Singlehood at Quarterlife

Aah, yes. Being single at a time when you’re supposed to be anything but.

Maybe this is a disaster and I’m supposed to be panicking, especially in relation to the fate of my egg cells. But oddly enough, I’m not.

When people ask me about my love life nowadays (and it’s really sweet they think I have one, haha), I don’t know what to say, because there really is nothing to tell. At 27, I have been single all my life, which is part of the reason why when I hear pre-pubescent kids and teens whine about how they don’t have anyone in their life and how maybe they’ll die alone and things like such, I try my hardest not to laugh in their face. My darlings, please. You ain’t been through nothing yet.

But then again, I am a peculiar nut, and I may have experienced life (and love) differently from others. It is no secret to many of my friends that my experience of brokenness in the family has led me to be especially guarded when it comes to who I let into my life, much more my heart. I mean, I really don’t want to live the broken-family victim script, but it is how it is and there is no point denying it. Some experiences—especially ones you go through as a child—really do shape you, at your core, and it is very difficult (if not impossible) to weed out that thread from your past and just live without it, because it’s part and parcel of the very fabric of you.

“They fuck you up, your mum and dad. They may not mean to, but they do.”—Philip Larkin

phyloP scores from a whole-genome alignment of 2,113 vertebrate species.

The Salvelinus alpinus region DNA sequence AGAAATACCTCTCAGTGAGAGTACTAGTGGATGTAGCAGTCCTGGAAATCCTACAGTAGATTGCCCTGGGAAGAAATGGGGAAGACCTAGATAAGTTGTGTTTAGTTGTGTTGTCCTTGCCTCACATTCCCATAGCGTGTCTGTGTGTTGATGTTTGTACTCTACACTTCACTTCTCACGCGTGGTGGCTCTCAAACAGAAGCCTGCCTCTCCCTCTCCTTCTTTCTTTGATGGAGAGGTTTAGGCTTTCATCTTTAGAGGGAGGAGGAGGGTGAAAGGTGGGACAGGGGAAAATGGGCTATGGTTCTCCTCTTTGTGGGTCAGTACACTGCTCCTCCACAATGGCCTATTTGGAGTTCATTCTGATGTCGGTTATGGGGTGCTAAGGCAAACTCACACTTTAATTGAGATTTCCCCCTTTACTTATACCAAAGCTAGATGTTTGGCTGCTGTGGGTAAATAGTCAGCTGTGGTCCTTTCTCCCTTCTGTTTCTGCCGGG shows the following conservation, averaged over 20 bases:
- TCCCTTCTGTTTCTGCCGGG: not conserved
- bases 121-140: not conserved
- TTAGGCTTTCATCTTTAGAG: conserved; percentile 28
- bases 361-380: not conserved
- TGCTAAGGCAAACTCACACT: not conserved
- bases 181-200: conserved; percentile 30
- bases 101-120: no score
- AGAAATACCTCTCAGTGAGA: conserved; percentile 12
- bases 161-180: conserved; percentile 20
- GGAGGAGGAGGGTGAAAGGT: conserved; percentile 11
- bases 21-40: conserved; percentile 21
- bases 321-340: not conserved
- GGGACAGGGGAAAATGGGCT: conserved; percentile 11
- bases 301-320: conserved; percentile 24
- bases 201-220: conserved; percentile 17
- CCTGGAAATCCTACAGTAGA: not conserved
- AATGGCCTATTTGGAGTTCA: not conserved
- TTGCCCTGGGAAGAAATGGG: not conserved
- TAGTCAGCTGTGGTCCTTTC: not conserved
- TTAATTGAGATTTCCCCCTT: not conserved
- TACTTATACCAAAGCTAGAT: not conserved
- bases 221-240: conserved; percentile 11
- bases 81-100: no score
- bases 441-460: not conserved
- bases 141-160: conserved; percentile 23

Now add to that the fact that I really am a lover of solitude and a fierce protector of my freedom, and here you have someone who has almost made it a life goal to cruise through life alone because it’s what comes as second nature, because it is comfortable.

I have heard all the romantic clichés, of course, about how maybe I just haven’t met “the right person,” or how maybe it isn’t “the right time” yet. I have also heard the less dreamy ones, about how maybe I have standards too high for any earthling to meet, or how maybe my calling really is Single Blessedness, if not religious life. But my favorite of all is when someone attempts to explain to me, in psychological terms and often condescendingly, how I might’ve been messed up so bad by my parents’ separation that I now have these intimacy and commitment issues to contend with, as if I haven’t already run through the dynamics of it all in my head.

Now some, all, or none of these explanations may be true. I admit it bothers me at times, but it is beyond me to know at this point exactly why things are the way they are. Sometimes I get tired hearing all the clichés or trying to explain to people that I am essentially Okay being single, especially to those who insist that women stick to the cultural timetable of getting married and settling down a certain age. News flash: The world is not as cut-and-dried as that. People find and lose love for a number of reasons, or maybe for no reason. People also get married for reasons other than love, and people can and do settle down even without marriage.

It is all very fluid, how things are in this world, and all I can say is that I’m just trying to ride it out like everybody else is. Currently, I am working for causes that matter to me, in a field that I love, and that’s all there is in my life for now. If you ask me why I still haven’t found anyone or settled down at this point in my life, I don’t really have an answer to that. I have a lot of speculations, yes, but at best I could maybe just give you a wan smile, and say, “I don’t know.”

And it’ll be closer to the truth than any other answer I could give you. ♦

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